I wish I could make this up, but in May of 2011 I graduated from college without a job, with no clue what I was going to do, and that was completely my fault. It wasn’t for a lack of trying, because for a long time I had two goals in my job hunt. The first was that I always wanted to work in the film industry and secondly, I wanted to work a job where I’d be happy. But in the days leading up to graduation, I naively thought that as soon as I grabbed my diploma, my imagination of an Ari Gold-like figure would shake my hand and say, “Welcome to the team!”
A month ago, Bill Simmons had Jason Whitlock on his podcast, talking about an article that had been posted on Simmons’ Grantland.com blog. The article argued that “Breaking Bad” is perhaps the greatest television series of all time, surpassing “The Wire,” which many believe is the greatest of all time. Whitlock argued in favor of “The Wire,” due to “Breaking Bad” not having finished it’s run yet and so there’s no way to tell how it will be viewed overall once it’s completed. Simmons then made a comment that when making a group of the best television shows, you have to include “The Sopranos” just because it was “the first of the shows,” as he puts it. Thing is, and while “The Sopranos” is a masterful television show, it wasn’t the first of “the shows.” It wasn’t the first show that opened the gates for other cable television series to prosper, because there was one before it.
Take a look at the cable TV shows that just premiered, shows like True Blood, Weeds, Curb Your Enthusiasm, etc. From the outside, they’re all different. You have a soap-drama, an unfunny comedy, and a funny comedy. But to the viewers of the show, there’s one thing that’s similar in all of them, at least for their most recent seasons, which just premiered this month. They all jumped ahead in time in between seasons.
It was the summer of 2006. The World Cup was in full swing and I was a on my way to becoming a senior in high school. This was the first time I had ever been interested in the World Cup, and football soccer for that matter (even more than when I actually played soccer in the 7th grade), because everyday after spring track practice we’d all go to the basketball courts and play pick-up soccer. Why? Who knows, but it was fun and we played it American Style: AKA no rules. We were awful, but it was still a blast.
Looking back, and I can’t quite remember the quote, but a teacher once told me that there is no such thing as an original written work. Everything that someone may say is “new” and “revolutionary” really isn’t, because it can be traced back to some archetype/genre/anything from past storytellers. Now, when looking at Hollywood and the films that come out each year, it seems like they aren’t even trying when it comes to originality. If you were to take a glance over the films released this summer (2011) you’ll see that it’s filled with adaptations, prequels, sequels, reboots, etc. Even J.J. Abram’s Super 8, which was being boasted and assumed to be the best “original” work this summer, is now being considered no more than a homage to the 1980’s Spielberg films, sometimes a little too much so.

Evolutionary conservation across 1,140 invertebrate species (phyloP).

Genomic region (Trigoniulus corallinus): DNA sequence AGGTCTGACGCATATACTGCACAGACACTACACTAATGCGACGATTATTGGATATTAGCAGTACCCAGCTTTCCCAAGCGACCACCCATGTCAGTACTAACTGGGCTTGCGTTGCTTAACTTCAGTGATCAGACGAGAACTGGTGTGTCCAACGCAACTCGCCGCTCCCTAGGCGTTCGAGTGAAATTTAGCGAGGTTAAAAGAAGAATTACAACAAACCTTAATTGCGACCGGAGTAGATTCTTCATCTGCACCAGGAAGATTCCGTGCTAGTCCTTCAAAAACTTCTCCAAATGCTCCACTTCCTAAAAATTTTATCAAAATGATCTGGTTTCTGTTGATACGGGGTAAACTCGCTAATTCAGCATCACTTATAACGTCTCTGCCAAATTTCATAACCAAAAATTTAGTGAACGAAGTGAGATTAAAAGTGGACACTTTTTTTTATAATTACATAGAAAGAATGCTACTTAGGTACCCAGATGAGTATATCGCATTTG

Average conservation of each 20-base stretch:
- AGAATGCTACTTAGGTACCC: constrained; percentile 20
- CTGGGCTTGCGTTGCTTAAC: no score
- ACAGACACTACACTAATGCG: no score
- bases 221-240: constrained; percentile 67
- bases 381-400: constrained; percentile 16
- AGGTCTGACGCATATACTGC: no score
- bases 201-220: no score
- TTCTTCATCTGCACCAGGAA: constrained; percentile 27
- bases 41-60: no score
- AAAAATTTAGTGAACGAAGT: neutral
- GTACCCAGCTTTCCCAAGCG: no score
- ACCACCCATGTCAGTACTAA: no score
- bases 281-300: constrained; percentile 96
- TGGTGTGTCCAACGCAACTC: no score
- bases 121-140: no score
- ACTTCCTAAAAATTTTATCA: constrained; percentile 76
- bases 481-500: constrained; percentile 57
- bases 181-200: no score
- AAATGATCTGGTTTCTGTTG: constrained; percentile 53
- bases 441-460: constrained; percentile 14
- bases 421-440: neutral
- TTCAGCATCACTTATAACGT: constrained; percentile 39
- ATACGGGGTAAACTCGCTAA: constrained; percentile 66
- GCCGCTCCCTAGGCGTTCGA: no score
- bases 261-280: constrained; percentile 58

In 1984, actor/director Robert Redford founded the Sundance Film Festival for independent filmmakers working outside the studio system to showcase their films. With only one theater showing the films, Redford would stand outside trying to persuade anyone who walked by to take part in the Utah-based film festival. Now, 27 years later, the festival received over 3,000 feature-length submissions from around the world as well as over 6,000 U.S. and international short film submissions while attracting over 50,000 visitors. Hit the jump for more… Continue reading »
Imagine a small pill that allows your brain to become a super-computer, one with the capability of remembering the most minute of images you have subconsciously have seen over the course of your life as well as learn and master absolutely anything in a fraction of the time it would normally take you. Sounds pretty great right? Well, not for Eddie Morra it isn’t, the character Bradley Cooper plays in “Limitless”. In fact, it isn’t that great for “Limitless” as a whole, a film that isn’t all that intelligent to begin with. Hit the jump to see why. Continue reading »
After it’s freshman season being met with stellar reviews and ratings, FX’s hit series “Justified” premiered its second season last month and it looks to surpass its prior season’s accomplishments. Set in the boondocks of eastern Kentucky and the town of Harlan, “Justified” tells the tale of Deputy Marshall Raylan Givens (Timothy Olyphant), a shoot-first-and-ask-questions-later lawman that deals his own kind of justice when needed. Hit the jump for my thoughts on Justified’s season two opener… Continue reading »